> > I think in this area, as in life, it is
> > important to balance extremes. It is not
> > possible right now to have fully
> > non-authoritarian structures, because society is
> > authoritarian. Therefore, the goal should be to
> > minimize coercion and maximize freedom. In order
> > for a school to exist without being closed down
> > by the government, it has to follow the rules.
> > The end result of granting children a much
> > healthier option must be balanced with the
> > detriments to working in the current system.
> > Victoria Serda
> >
> >
> > Darren Stanley wrote:
> >
> > > Hello All! I am presently going through the
> > > numerous stories and articles that I have on
> > > SVS - shaped mostly through the writings found
> > > in the SVS books that are available to anyojne
> > > through the SVS website. As part of my PhD
> > > dissertation (in Education), I am attempting to
> > > show/illuminate how "schools" might be
> > > healthier in how they function, following the
> > > actions of SVS (as an example of what might be
> > > possible). SVS strikes me as akin to a deeply
> > > living, biological entity. Framed in this way,
> > > and using what researchers and scholars from a
> > > diversity of fields have had to say about
> > > complex systems, I wonder what might *in
> > > principle* be present to help make SVS *work*.
> > > It seems to me that there is plenty of
> > > diversity present; interactions across many
> > > time/space scales (e.g., no restrictions on
> > > age/subject/interest level). The types and
> > > strengths of interactions may bring forth a
> > > variety of different/novel emergent
> > > events...and so on... In my work in the
> > > non-profit health sector (another cap I wear),
> > > I have an implicit understanding of what a
> > > "healthy" organization might be like. >From
> > > what I have read and know about SVS and other
> > > related matters, SVS is IMHO the epitomy of a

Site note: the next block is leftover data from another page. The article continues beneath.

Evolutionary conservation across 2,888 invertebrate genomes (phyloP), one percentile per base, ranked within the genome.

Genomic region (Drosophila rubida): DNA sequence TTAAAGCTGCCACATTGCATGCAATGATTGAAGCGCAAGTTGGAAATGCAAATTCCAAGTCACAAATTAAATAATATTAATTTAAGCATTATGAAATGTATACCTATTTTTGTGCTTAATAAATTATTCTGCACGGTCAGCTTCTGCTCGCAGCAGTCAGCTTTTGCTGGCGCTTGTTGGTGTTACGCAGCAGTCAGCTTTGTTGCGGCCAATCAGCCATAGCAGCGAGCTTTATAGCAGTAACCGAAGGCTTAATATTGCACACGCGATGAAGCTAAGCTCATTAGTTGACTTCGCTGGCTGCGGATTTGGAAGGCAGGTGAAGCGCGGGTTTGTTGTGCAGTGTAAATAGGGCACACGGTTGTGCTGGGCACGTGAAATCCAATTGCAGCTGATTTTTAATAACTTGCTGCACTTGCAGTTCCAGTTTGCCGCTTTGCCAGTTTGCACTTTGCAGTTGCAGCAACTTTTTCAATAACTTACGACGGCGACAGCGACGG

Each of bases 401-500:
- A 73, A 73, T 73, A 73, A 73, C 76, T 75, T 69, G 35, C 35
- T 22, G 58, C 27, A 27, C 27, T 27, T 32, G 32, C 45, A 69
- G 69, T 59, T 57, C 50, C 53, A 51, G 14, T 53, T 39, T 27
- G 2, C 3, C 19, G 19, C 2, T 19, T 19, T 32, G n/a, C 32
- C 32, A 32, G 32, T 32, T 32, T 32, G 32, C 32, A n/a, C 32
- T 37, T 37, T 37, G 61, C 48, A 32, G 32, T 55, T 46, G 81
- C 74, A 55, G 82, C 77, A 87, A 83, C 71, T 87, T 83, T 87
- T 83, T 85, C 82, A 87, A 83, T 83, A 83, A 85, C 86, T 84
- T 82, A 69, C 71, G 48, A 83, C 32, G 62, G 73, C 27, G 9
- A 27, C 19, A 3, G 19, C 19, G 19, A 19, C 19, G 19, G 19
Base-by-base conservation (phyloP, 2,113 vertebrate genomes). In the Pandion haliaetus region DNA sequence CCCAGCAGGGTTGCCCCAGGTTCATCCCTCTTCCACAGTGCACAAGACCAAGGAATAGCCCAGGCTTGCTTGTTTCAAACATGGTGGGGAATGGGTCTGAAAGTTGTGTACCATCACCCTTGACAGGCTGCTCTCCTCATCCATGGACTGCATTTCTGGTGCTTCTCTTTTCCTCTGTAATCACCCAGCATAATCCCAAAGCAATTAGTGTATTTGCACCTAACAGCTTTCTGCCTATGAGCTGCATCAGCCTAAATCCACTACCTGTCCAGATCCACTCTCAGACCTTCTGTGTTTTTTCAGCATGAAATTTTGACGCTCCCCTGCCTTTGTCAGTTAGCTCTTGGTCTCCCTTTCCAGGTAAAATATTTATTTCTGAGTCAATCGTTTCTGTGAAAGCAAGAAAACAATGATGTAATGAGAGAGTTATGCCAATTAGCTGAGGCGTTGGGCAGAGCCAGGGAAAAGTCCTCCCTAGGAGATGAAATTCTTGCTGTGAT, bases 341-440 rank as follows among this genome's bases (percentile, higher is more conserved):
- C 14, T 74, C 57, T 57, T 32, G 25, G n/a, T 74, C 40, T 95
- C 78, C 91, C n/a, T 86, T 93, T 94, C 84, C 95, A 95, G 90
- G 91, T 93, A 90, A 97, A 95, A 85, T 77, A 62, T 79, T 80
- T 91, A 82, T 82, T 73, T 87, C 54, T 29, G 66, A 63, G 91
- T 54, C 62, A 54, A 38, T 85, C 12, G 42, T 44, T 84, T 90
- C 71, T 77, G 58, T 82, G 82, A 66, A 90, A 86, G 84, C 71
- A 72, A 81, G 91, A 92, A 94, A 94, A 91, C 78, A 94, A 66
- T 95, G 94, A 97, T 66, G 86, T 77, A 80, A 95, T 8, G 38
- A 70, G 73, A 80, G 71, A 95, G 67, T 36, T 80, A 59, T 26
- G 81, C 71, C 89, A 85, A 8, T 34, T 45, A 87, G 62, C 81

> > > healthy educational setting - speaking rather
> > > broadly. Here are some questions I've been
> > > pondering...any thoughts out there?!? The
> > > school seems to have this sort of
> > > "self-organizing" feature to it: no
> > > authoritarian leaders (leadership is
> > > shared/distributed?); no external constraints?
> > > but can there be NO external constraints?
> > > There are, of course, state regulations, but
> > > how or do these regulations play out? Or might
> > > it be better said that the school is
> > > "influenced" by state regulations? Is
> > > influence the same as coercion? Sorry for all
> > > the questions...I do have more tho', but I will
> > > stop there! On another note...I don't know if
> > > Daniel Greenberg is on this list, but I've
> > > recently read your/his essay on human
> > > interest. What a remarkable piece. Not only
> > > did it help to illuminate a completely new view
> > > of this phenomenon for me, I have also shared
> > > it with my work colleague who has in turn
> > > shared it with a number of other "dissatisfied
> > > suburban housewives" (her words, not mine). In
> > > every instance, everyone of these people "get
> > > it" and see how traditioanl schooling works so
> > > hard to ignore and work with the "interests" of
> > > others. thanks! Darren Darren
> > > StanleyUniversity of Alberta, CanadaPlexus
> > > Institute, Allentown, NJwww.plexusinstitute.org
> >
Received on Sun Dec 01 2002 - 00:29:49 EST